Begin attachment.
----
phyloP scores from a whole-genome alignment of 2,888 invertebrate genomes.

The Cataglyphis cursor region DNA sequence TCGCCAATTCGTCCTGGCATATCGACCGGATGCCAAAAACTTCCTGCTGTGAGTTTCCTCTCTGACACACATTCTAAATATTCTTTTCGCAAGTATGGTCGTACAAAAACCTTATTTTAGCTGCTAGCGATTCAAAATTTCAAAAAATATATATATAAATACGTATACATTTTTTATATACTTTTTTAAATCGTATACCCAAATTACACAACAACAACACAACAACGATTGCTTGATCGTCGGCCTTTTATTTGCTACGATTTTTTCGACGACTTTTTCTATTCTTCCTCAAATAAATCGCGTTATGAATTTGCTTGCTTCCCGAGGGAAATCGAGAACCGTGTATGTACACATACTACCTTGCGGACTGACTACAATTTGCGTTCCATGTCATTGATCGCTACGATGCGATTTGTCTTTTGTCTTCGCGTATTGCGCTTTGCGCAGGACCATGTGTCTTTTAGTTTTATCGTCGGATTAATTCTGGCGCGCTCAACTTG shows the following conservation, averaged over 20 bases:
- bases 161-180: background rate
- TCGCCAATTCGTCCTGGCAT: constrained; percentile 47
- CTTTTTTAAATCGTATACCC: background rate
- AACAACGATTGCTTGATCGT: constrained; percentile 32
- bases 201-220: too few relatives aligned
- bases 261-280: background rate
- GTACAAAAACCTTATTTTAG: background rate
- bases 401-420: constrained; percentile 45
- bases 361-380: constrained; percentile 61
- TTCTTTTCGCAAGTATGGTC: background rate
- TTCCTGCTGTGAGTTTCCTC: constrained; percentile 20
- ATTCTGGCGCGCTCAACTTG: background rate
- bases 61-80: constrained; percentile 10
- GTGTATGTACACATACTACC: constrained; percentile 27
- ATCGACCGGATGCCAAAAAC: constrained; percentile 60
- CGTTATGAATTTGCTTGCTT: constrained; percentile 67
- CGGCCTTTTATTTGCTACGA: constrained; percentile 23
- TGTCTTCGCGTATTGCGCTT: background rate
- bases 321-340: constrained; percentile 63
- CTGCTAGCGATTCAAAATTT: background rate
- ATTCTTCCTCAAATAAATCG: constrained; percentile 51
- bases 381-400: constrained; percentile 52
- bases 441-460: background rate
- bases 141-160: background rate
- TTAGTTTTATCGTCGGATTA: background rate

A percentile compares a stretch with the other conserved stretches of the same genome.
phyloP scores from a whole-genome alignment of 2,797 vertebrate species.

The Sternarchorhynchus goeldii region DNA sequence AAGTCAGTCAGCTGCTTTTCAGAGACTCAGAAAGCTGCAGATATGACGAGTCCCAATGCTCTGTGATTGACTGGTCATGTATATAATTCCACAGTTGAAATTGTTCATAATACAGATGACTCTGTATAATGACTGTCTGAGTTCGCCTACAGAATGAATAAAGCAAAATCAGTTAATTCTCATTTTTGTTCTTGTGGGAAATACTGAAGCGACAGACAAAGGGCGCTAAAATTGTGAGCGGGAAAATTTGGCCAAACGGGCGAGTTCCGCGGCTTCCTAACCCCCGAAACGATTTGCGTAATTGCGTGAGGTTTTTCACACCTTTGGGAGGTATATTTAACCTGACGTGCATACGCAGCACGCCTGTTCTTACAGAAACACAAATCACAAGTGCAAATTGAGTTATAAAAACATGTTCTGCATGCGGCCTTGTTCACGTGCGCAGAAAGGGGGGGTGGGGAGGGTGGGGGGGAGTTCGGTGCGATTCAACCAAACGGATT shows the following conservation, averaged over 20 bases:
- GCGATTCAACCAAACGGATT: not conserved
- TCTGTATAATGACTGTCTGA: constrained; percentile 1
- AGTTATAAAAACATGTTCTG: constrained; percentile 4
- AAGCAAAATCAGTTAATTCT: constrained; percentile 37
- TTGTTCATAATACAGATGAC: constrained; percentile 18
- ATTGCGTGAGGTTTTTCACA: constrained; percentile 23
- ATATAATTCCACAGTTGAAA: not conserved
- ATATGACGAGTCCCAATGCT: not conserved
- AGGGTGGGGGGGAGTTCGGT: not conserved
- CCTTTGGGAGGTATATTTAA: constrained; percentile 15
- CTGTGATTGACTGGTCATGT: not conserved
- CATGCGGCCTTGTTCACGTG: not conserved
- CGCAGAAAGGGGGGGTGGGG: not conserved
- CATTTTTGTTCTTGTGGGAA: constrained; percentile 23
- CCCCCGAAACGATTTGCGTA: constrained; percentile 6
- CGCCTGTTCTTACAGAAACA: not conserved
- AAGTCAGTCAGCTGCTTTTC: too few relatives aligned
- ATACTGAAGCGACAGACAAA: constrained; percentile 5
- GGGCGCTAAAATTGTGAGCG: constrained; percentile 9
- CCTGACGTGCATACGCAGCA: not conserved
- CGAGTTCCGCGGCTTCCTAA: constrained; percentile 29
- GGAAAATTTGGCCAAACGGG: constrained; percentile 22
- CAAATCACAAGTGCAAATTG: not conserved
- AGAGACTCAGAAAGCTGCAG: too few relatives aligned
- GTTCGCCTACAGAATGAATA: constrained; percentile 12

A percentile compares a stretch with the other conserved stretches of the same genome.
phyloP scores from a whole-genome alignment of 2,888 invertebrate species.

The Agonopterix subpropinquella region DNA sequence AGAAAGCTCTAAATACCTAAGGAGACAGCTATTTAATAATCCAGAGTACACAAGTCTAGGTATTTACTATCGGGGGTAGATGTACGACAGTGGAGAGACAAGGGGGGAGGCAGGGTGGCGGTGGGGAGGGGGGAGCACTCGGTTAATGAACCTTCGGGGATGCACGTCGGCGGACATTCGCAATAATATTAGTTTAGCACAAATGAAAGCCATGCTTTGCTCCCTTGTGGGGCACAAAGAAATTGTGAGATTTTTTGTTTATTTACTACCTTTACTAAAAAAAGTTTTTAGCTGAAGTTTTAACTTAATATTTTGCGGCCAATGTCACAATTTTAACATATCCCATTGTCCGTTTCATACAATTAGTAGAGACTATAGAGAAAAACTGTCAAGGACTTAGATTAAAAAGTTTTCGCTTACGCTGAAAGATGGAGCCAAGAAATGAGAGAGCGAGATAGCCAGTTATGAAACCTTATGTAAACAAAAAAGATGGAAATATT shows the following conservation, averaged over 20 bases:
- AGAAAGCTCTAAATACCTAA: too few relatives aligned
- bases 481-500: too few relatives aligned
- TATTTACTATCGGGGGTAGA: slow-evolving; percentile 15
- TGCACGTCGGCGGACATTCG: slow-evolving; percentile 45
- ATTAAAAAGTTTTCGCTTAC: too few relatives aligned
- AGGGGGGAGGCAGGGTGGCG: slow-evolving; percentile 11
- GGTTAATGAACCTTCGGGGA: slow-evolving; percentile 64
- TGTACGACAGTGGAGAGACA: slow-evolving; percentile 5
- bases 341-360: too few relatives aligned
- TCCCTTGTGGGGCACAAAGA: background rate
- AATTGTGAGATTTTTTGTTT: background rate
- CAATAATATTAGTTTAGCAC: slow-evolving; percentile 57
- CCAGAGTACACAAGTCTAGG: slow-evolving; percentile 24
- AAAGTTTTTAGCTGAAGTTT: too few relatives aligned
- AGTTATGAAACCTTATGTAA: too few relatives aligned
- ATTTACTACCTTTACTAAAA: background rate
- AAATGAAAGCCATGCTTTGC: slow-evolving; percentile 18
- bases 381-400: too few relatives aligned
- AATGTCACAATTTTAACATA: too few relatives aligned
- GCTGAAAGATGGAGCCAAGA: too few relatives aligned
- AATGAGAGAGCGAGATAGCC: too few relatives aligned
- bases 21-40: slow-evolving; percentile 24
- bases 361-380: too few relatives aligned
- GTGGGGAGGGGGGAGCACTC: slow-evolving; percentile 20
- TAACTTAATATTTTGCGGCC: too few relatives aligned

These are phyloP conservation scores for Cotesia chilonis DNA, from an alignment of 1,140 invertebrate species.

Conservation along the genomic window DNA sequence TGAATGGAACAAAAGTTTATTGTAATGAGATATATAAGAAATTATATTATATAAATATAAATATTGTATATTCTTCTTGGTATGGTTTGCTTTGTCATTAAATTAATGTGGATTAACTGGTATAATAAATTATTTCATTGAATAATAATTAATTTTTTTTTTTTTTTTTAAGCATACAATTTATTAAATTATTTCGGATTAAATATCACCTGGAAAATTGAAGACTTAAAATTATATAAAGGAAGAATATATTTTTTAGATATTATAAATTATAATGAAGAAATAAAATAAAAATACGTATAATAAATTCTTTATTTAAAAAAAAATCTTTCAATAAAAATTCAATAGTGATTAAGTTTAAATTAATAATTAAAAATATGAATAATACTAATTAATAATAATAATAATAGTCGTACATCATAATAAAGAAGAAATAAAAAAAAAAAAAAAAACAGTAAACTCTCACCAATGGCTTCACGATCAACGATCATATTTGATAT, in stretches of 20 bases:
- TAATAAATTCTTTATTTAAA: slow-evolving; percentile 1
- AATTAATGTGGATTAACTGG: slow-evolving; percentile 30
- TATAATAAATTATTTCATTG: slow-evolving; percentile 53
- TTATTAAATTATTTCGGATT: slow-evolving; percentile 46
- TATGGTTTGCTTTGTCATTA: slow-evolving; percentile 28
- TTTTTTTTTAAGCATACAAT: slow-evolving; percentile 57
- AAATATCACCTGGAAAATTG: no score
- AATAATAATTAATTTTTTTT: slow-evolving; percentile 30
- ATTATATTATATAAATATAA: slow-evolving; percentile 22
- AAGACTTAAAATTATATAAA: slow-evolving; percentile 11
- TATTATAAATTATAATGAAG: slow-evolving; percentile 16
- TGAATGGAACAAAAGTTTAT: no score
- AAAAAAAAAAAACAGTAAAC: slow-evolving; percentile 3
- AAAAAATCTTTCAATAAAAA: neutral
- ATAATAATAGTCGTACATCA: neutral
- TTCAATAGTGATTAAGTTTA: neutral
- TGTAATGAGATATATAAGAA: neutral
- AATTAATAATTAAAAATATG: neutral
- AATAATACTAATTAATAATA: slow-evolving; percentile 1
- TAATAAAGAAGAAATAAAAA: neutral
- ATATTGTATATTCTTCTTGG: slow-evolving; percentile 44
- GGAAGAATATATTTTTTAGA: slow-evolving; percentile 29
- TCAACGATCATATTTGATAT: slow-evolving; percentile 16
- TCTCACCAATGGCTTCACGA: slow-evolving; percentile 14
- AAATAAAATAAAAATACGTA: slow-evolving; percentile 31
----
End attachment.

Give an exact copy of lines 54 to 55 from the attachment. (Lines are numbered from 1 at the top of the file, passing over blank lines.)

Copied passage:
- AGAGACTCAGAAAGCTGCAG: too few relatives aligned
- GTTCGCCTACAGAATGAATA: constrained; percentile 12